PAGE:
|St. Joseph||St. Charles||St. Mary|
|Christmas Eve 5:00pm||Christmas Eve 5:00pm||Christmas Eve 4:00pm|
|Christmas Eve 9:30pm||Christmas Day 8:00am||Christmas Eve 10:00pm|
|Christmas Day 9:30am||Christmas Day 10:00am||Christmas Day 9:00am|
Our Lord Jesus Christ the King
Today we celebrate the Solemnity Jesus Christ the King. In a day when political leaders are not always morally or ethically upstanding, as Christians, we take great pride in our celebration today of a King who is what He says He is. In Jesus Christ the King we have no false perceptions, no false images, no illusions – Jesus Christ, the Son of God, is the King is of an eternal and universal Kingdom, a Kingdom of truth and life, a Kingdom of holiness and grace, a Kingdom of justice, love and peace. Today we celebrate a King who became like us, in all things but sin, so that He could love us and serve us. “The Son of Man,” Jesus said, “did not come to be served, He came to serve and to give His life to redeem many people.” Jesus humbled Himself to share in our humanity. Jesus learned firsthand what it is like to rub elbows with the poor and the outcast. He knew and understood what it meant to be poor, to be treated badly, and to be rejected by those who He loved. Jesus died at the hands of His own subjects, but rose from the dead and now reigns as King of heaven and earth. This is the great mystery that we rejoice in today. We celebrate the fact that Jesus understands our situation in life. He became one of us, and experienced what we often experience. He did more; He suffered and on Good Friday He died for us. This is the type of King that Jesus is. We share in His victory over sin and death because of the Father’s great love for each one of us. If the King of the universe died for us, imperfect, flawed, sinful people, what should we do for Him in return? We should become His messengers to a needy world. We should become His loyal subjects and continue the work He began. We should make His Kingdom known and help it to flourish in every corner of the world. We should do what we can through prayer and good works to bring to the world His Kingdom of justice, His Kingdom of Love and His Kingdom of Peace.
To Jesus Christ, our Lord and King, be praise and glory now and forever!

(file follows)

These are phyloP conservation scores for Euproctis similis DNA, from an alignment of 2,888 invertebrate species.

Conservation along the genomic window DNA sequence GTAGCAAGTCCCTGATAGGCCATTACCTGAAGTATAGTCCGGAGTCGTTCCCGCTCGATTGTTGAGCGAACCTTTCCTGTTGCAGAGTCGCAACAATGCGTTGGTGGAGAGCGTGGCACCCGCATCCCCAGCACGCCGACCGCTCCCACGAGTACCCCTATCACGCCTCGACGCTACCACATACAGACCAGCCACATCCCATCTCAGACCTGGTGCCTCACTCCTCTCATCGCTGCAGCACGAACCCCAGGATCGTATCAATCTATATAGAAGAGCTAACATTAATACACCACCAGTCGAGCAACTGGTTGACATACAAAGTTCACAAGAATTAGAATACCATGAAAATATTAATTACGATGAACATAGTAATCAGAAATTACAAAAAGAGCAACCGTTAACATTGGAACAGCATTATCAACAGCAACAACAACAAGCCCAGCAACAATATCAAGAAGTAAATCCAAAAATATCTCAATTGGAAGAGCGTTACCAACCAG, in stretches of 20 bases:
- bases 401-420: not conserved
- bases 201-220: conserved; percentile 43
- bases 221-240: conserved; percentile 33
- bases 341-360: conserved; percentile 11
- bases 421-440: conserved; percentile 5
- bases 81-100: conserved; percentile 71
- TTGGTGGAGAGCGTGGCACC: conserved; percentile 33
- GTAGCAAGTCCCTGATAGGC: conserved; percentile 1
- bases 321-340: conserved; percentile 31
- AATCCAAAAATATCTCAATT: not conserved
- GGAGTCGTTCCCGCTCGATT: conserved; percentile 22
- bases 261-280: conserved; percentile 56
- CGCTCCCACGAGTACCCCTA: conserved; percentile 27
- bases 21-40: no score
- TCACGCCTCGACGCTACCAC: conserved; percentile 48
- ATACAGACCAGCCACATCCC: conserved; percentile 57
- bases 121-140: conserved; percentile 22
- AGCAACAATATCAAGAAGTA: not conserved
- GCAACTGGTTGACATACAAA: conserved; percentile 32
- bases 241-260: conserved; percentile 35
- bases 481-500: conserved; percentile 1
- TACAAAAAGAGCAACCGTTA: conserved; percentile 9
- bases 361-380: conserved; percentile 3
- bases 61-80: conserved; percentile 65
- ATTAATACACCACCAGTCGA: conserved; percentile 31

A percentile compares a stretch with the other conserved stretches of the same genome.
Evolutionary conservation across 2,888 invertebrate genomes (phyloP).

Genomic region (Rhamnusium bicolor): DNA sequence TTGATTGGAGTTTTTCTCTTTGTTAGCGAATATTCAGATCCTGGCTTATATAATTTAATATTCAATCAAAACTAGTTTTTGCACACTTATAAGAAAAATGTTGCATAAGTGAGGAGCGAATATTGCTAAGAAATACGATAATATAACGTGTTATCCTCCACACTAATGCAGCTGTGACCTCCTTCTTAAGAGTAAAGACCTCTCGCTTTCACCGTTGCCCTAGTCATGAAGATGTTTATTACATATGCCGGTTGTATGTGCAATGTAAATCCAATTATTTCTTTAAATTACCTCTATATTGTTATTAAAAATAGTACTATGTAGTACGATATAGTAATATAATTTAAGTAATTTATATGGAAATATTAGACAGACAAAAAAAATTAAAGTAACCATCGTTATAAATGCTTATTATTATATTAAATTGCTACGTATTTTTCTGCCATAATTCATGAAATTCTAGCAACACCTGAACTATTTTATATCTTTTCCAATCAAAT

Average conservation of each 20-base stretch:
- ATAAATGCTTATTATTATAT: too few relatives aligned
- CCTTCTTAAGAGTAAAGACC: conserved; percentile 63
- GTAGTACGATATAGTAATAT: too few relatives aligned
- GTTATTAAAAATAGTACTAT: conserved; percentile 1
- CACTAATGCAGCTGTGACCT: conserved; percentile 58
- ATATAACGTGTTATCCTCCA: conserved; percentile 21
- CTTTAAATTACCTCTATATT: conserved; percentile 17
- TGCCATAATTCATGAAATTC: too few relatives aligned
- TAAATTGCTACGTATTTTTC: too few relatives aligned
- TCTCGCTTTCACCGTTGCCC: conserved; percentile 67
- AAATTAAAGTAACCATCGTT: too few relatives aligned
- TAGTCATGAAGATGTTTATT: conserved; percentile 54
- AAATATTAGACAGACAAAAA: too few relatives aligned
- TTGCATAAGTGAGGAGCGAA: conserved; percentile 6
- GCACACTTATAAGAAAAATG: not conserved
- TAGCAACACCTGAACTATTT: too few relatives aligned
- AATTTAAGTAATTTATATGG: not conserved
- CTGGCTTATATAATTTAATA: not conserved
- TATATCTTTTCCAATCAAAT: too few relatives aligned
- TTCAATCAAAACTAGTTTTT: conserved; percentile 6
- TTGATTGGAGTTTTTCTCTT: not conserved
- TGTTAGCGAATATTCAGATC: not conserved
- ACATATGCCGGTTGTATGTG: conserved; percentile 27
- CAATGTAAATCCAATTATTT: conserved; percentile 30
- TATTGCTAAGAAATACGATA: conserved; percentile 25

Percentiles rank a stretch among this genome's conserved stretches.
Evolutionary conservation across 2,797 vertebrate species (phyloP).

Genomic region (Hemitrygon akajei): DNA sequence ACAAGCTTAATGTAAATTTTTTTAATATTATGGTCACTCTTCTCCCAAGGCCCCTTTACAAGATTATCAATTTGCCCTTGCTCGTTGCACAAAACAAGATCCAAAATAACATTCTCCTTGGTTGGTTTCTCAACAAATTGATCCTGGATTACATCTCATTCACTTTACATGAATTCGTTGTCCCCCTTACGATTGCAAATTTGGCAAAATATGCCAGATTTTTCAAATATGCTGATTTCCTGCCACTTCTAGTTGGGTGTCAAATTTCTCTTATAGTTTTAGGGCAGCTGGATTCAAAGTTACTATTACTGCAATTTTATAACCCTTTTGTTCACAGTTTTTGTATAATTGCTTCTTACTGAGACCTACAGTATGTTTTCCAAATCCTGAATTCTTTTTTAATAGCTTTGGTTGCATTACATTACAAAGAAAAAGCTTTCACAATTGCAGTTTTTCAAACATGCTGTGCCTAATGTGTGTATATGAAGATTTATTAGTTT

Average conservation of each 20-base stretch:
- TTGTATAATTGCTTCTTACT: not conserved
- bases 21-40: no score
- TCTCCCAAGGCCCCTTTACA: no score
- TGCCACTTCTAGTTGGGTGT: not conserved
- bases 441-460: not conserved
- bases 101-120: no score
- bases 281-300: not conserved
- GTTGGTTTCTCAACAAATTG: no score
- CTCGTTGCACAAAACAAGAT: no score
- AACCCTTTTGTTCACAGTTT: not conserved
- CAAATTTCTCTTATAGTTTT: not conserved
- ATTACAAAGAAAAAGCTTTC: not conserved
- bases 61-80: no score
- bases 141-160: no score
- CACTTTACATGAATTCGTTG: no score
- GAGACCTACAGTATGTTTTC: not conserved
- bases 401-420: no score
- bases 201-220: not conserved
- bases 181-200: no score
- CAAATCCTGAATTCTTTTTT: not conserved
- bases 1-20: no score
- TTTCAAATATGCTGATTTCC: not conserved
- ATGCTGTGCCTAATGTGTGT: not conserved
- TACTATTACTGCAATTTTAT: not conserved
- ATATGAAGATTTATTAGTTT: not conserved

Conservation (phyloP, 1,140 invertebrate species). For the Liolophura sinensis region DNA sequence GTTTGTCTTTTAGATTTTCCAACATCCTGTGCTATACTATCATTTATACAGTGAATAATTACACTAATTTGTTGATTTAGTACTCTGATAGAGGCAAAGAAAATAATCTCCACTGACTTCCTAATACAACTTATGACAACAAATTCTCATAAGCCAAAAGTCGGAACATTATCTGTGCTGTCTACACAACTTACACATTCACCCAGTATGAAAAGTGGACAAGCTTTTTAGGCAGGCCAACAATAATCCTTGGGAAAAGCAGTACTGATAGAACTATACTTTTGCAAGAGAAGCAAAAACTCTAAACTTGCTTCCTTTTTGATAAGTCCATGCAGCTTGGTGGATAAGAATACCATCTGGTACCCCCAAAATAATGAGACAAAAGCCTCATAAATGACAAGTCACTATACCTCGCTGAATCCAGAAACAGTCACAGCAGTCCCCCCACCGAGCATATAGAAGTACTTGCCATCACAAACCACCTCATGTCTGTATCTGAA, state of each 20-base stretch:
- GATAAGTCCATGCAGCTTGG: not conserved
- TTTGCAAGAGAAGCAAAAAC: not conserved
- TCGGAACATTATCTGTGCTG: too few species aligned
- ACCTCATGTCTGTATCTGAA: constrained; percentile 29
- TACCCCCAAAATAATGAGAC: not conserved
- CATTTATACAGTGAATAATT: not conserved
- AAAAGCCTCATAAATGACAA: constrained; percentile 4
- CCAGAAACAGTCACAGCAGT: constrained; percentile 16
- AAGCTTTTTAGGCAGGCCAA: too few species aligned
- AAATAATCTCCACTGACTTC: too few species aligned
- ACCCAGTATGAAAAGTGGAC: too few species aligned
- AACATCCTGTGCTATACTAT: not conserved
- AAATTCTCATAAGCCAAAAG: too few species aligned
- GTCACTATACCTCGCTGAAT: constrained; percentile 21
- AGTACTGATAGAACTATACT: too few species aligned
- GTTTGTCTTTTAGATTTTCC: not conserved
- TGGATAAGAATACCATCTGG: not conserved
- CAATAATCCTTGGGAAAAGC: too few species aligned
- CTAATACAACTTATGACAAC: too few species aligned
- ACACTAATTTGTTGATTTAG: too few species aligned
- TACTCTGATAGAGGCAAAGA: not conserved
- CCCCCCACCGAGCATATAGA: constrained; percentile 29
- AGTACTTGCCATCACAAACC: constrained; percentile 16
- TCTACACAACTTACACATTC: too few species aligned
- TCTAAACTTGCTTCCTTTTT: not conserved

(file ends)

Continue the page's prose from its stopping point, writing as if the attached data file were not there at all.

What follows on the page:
God bless you always!
Fr. Jim Volkert
1) This Thursday we will celebrate Thanksgiving Day. As we pause to reflect on the many gifts that we have been given, it would be most appropriate to begin Thanksgiving Day with the celebration of the Mass. Please consider joining us for Mass at 8:00 AM at St. Charles Church in order that we can give thanks to God who makes all things possible. At this Mass a collection will be taken up to be shared with the local St. Vincent de Paul Society to help them continue the tremendous work they do to assist those who are truly in need.
It is my hope that this Thanksgiving Day we can say “Thank You” to those people who always seem to be around just when we need them. Those people who do so much for us and never seem to want anything in return. I hope that we can express our gratitude to those people who mean so much to us. Please allow me to offer a word of thanks to all of you for your love and dedication to St. Charles, St. Joseph and St. Mary Parishes. On this Thanksgiving holiday I find myself particularly grateful to God for allowing me to be a part of this faith community.
2) I want to offer a very special word of recognition to our high school students who are part of Life Teen. This year they raised over $21,000 for the Transitional Living Center, which is a local homeless shelter. This is an incredible achievement and definitely and expression of their putting the Gospel in action. I was privileged to celebrate Mass with those involved the evening they were going to spend outside sleeping in cardboard boxes. It was a beautiful experience and I was moved by our young people’s commitment to learning more about their Catholic faith and the power they have to witness to it. We can all be very proud of them!
3) Along with remembering our faithful departed in particular during the month of November let us also remember all of those service men and women who protect the right to freedom around the world. May the Lord graciously hear our prayers.
Father Jim Volkert
November – A month to remember our deceased loved ones
1) At this time of the year as we watch the leaves fall from the trees and the branches become more barren each day we are reminded that winter is not too far off. Many of the plants that were so beautiful during the summer months have now gone in for their winter’s nap. It is appropriate that we reflect on death and new life during the month of November because there are signs of it all around us.
What will happen when we die? Is death simply the end, like blowing out a candle? If there is life after death, what is it like? Questions such as these are on the minds of many people these days. This is nothing new. Jesus was asked many times during the course of His earthly life about the mystery of death and resurrection. In response He often used examples and stories to help His listeners understand. He used the example of a seed to explain that death is like a seed losing its outward shell in order to let what is inside grow. In the same way, we too must break out of our shells, (our bodies) in order to let what is inside (our souls) grow. In all of Jesus’ teaching this much is certain about life after death: it is not a prolonging or continuing of our present existence, but something totally new, and it is based not on wishful thinking but on the very nature of God Himself. Everything beyond this remains a mystery. The resurrection life lies so far outside our experience that it can be described only in symbols and images. Our task is to prepare for that great encounter and homecoming between God and us, not by worrying about the details but by living to the fullest extent each day.